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U.S. Stocks Pull Back Off Highs After U.S.-China Trade Deal Signed

wallstreet3 061318 15jan20 lt

Stocks climbed to new record intraday highs in morning trading on Wednesday but gave back some ground over the course of the session. The major averages pulled back well off their best levels, although the Dow and the S&P 500 still ended the session at new record closing highs.

The Dow climbed 90.55 points or 0.3 percent to 29,030.22 and the S&P 500 rose 6.14 points or 0.2 percent to 3,289.29, while the Nasdaq pulled back near the unchanged line before closing up 7.37 points or 0.1 percent at 9,258.70.

The early strength on Wall Street came as traders awaited the signing of the phase one trade deal between the U.S. and China.

However, stocks pulled back after President Donald Trump and Chinese Vice Premier Liu He, Beijing's chief trade negotiator, officially signed the agreement in a ceremony at the White House.

In lengthy and sometimes rambling remarks ahead of the signing, Trump said the U.S. and China are "righting the wrongs of the past and delivering a future of economic justice and security for American workers, farmers and families."

"It doesn't get any bigger than this," added Trump, who launched his trade war back in March of 2018 to address what he has described as the U.S. being taken advantage of by China.

Trump said the deal calls for China to purchase $200 billion worth of U.S. goods over the next two years, including up to $50 billion worth of agricultural products.

The deal also purportedly addresses issues such as intellectual property theft, forced technology transfers and currency manipulation by China.

In exchange, the U.S. will scrap a new round of tariffs and cut tariffs on approximately $120 billion worth of Chinese goods in half to 7.5 percent.

Trump noted a 25 percent tariff on $250 billion worth of Chinese imports will remain in place in order to give the U.S. leverage as the two countries enter into phase two negotiations.

On the U.S. economic front, a report released by the Labor Department showed a modest increase in U.S. producer prices in the month of December.

The Labor Department said its producer price index for final demand inched up by 0.1 percent in December after coming in unchanged in November. Economists had expected prices to rise by 0.2 percent.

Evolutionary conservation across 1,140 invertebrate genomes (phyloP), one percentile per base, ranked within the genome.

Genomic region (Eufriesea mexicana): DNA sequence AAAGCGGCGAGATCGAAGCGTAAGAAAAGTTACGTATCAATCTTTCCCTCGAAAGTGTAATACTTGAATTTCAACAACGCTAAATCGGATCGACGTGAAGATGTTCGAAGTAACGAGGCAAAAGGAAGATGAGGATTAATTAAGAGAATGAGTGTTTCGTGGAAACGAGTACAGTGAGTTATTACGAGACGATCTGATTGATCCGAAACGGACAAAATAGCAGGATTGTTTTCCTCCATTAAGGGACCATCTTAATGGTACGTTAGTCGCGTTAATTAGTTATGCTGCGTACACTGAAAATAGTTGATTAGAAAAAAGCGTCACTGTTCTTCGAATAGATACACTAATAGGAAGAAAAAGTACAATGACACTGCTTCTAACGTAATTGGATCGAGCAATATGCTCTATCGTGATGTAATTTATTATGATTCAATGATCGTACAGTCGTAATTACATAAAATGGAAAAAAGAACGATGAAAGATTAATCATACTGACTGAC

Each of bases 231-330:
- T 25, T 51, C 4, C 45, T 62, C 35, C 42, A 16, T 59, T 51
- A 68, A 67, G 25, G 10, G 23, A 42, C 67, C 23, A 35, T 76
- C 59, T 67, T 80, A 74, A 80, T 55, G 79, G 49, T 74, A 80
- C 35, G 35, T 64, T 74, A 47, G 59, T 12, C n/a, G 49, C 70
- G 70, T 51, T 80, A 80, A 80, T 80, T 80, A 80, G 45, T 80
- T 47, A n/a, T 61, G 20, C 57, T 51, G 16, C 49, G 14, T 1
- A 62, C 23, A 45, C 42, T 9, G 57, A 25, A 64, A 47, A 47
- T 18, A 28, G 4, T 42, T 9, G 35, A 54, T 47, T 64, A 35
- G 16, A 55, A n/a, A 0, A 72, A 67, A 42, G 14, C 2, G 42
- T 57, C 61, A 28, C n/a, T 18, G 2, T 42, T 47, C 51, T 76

Excluding food and energy prices, core producer prices still crept up by 0.1 percent in December after dipping by 0.2 percent in November. Core prices were also expected to increase by 0.2 percent.

Meanwhile, the Federal Reserve's Beige Book said U.S. economic activity generally continued to expand modestly in the final six weeks of 2019.

Sector News

Gold stocks moved sharply higher over the course of the trading session, driving the NYSE Arca Gold Bugs Index up by 2.2 percent.

The rally by gold stocks came amid a notable increase by the price of the precious metal, with gold for February delivery climbing $9.40 to $1,554 an ounce.

Interest rate-sensitive utilities stocks also turned in a strong performance, as reflected by the 1.6 percent advance by the Dow Jones Utility Average. The average ended the session at a new record closing high.

On the other hand, oil service stocks came under pressure on the day, dragging the Philadelphia Oil Service Index down by 1.8 percent.

A decrease by the price of crude oil weighed on oil service stocks, as crude for February delivery fell $0.42 to $57.81 a barrel.

Significant weakness was also visible among banking stocks, with the KBW Bank Index slumping by 1.7 percent to its lowest closing level in over a month.

Bank of America (BAC) posted a notable loss despite reporting fourth quarter results that beat analyst estimates on both the top and bottom lines.

Other Markets

In overseas trading, stock markets across the Asia-Pacific region moved mostly lower during trading on Wednesday. Japan's Nikkei 225 Index slid by 0.5 percent, while Hong Kong's Hang Seng Index fell by 0.4 percent.

Meanwhile, the major European markets turned in a mixed performance on the day. While the U.K.'s FTSE 100 Index rose by 0.3 percent, the French CAC 40 Index and the German DAX Index edged down by 0.1 percent and 0.2 percent, respectively.

In the bond market, treasuries extended the upward move seen in the previous session on tame inflation data. Subsequently, the yield on the benchmark ten-year note, which moves opposite of its price, slid 3 basis points to 1.788 percent.

Looking Ahead

Trading on Thursday may be impacted by reaction to a slew of U.S. economic data, with traders likely to keep an eye on reports on retail sales, weekly jobless claims, import and export prices and homebuilder confidence.

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